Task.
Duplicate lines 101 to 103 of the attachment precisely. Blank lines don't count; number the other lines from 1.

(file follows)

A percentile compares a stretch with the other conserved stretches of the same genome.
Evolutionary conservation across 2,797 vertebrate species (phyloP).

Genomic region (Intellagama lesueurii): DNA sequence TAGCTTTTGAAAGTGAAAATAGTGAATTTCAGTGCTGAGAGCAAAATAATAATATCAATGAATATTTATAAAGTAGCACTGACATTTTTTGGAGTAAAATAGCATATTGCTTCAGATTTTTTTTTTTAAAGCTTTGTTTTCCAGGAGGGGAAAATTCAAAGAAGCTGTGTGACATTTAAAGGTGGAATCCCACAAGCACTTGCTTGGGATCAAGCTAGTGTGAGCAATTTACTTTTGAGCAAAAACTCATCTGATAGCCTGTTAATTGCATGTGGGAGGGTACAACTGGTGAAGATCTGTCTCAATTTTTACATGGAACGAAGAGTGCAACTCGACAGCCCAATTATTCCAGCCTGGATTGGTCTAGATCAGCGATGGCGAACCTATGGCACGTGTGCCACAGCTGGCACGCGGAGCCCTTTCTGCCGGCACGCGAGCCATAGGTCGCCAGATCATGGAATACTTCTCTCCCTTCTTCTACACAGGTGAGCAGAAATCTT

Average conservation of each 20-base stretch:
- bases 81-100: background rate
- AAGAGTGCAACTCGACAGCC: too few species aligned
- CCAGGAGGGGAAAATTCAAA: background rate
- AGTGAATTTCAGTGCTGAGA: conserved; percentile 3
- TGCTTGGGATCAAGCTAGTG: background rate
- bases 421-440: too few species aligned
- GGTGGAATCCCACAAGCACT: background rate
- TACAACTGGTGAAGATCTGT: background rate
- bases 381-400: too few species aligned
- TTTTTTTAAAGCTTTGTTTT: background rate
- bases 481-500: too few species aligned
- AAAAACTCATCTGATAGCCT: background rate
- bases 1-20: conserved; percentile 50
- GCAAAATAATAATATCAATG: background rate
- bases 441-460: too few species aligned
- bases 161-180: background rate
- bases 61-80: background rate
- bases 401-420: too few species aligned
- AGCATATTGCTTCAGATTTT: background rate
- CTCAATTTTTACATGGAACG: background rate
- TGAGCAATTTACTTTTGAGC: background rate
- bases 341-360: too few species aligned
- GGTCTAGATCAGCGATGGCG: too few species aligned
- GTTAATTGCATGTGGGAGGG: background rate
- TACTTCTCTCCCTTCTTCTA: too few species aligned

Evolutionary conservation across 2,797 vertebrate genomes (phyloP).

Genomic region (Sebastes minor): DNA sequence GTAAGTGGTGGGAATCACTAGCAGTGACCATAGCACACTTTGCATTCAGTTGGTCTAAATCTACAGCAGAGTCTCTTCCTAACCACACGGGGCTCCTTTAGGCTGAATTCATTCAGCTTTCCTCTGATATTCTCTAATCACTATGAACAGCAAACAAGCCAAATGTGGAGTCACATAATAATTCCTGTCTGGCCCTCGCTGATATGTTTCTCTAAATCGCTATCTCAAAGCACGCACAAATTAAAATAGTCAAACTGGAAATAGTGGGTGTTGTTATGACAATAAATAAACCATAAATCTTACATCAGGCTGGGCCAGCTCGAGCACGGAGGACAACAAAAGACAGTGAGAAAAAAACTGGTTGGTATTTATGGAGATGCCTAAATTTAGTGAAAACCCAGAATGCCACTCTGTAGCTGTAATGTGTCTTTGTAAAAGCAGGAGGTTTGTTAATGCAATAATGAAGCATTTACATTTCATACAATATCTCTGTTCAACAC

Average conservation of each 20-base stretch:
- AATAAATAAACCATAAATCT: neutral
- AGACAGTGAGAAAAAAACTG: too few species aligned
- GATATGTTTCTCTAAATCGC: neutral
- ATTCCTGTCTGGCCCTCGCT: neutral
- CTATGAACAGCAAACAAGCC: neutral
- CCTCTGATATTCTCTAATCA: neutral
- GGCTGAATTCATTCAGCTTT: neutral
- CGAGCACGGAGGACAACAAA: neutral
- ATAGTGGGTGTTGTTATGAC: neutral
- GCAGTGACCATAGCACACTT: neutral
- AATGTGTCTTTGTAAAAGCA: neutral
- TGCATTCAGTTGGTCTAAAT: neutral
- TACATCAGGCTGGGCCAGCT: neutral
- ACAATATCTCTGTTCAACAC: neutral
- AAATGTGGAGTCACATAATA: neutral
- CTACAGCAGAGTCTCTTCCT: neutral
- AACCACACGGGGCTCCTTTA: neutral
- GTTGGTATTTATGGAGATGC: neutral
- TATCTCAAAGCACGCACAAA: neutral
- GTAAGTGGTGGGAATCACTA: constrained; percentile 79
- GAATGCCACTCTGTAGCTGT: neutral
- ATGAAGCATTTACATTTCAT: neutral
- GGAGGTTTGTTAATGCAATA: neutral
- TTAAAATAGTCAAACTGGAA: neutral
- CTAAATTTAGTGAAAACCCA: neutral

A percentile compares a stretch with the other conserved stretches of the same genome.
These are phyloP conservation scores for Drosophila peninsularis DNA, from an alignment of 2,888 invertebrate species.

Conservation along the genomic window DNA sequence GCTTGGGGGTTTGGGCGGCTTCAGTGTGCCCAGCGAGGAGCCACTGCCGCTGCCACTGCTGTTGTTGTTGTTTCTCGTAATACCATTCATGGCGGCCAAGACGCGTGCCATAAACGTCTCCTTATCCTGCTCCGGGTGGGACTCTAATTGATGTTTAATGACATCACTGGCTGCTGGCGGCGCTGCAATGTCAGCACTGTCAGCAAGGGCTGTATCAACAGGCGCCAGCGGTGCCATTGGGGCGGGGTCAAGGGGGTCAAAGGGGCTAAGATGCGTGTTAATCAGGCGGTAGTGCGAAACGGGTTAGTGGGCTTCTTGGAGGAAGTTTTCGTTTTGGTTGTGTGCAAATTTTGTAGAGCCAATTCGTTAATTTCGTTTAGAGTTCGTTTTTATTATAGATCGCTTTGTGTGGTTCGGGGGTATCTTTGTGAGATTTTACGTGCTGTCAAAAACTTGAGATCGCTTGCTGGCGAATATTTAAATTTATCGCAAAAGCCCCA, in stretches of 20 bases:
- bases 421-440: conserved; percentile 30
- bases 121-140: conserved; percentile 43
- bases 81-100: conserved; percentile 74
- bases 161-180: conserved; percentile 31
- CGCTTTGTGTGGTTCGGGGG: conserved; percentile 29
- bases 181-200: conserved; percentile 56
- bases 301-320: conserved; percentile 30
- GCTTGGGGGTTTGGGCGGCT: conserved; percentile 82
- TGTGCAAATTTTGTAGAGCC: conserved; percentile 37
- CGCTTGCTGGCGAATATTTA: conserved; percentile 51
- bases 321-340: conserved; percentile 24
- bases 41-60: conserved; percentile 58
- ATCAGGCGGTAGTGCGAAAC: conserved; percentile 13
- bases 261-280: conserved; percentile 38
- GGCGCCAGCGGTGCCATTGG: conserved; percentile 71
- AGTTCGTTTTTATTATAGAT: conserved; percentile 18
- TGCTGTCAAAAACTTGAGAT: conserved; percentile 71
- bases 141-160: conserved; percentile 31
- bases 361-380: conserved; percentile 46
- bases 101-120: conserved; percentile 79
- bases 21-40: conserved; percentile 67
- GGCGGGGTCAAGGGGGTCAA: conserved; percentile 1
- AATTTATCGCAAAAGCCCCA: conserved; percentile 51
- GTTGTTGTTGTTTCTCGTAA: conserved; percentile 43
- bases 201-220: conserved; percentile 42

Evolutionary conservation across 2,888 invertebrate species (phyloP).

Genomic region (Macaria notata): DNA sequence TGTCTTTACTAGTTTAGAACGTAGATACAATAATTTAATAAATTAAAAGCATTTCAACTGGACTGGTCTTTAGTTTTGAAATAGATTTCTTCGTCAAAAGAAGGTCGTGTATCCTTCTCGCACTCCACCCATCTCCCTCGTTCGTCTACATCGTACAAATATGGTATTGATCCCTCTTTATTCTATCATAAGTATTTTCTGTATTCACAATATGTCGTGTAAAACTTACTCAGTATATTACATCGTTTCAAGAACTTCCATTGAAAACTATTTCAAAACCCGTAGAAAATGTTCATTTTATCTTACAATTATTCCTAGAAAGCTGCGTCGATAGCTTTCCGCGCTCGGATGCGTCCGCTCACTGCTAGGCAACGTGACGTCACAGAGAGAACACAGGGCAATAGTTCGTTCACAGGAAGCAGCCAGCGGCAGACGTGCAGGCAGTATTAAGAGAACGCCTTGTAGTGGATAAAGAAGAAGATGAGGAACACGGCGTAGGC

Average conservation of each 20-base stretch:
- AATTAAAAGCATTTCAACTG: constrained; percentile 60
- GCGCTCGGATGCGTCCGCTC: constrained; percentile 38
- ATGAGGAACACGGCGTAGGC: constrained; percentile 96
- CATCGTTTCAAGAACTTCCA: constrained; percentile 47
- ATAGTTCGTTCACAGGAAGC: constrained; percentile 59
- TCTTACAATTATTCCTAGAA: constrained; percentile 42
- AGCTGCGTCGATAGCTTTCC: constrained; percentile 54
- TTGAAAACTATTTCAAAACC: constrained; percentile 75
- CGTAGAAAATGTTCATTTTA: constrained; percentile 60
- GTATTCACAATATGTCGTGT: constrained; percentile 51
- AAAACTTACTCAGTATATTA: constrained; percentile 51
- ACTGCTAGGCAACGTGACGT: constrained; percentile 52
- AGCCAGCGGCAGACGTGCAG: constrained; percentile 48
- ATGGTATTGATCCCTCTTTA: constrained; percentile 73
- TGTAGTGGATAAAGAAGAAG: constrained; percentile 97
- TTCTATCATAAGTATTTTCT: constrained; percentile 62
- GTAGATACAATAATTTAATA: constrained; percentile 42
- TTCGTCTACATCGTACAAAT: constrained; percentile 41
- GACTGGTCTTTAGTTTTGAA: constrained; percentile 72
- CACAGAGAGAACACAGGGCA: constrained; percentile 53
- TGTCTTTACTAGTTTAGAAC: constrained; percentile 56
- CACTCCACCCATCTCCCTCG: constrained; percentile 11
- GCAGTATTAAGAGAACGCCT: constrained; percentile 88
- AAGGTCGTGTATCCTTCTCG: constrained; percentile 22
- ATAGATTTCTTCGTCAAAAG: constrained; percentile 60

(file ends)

- AGCCAGCGGCAGACGTGCAG: constrained; percentile 48
- ATGGTATTGATCCCTCTTTA: constrained; percentile 73
- TGTAGTGGATAAAGAAGAAG: constrained; percentile 97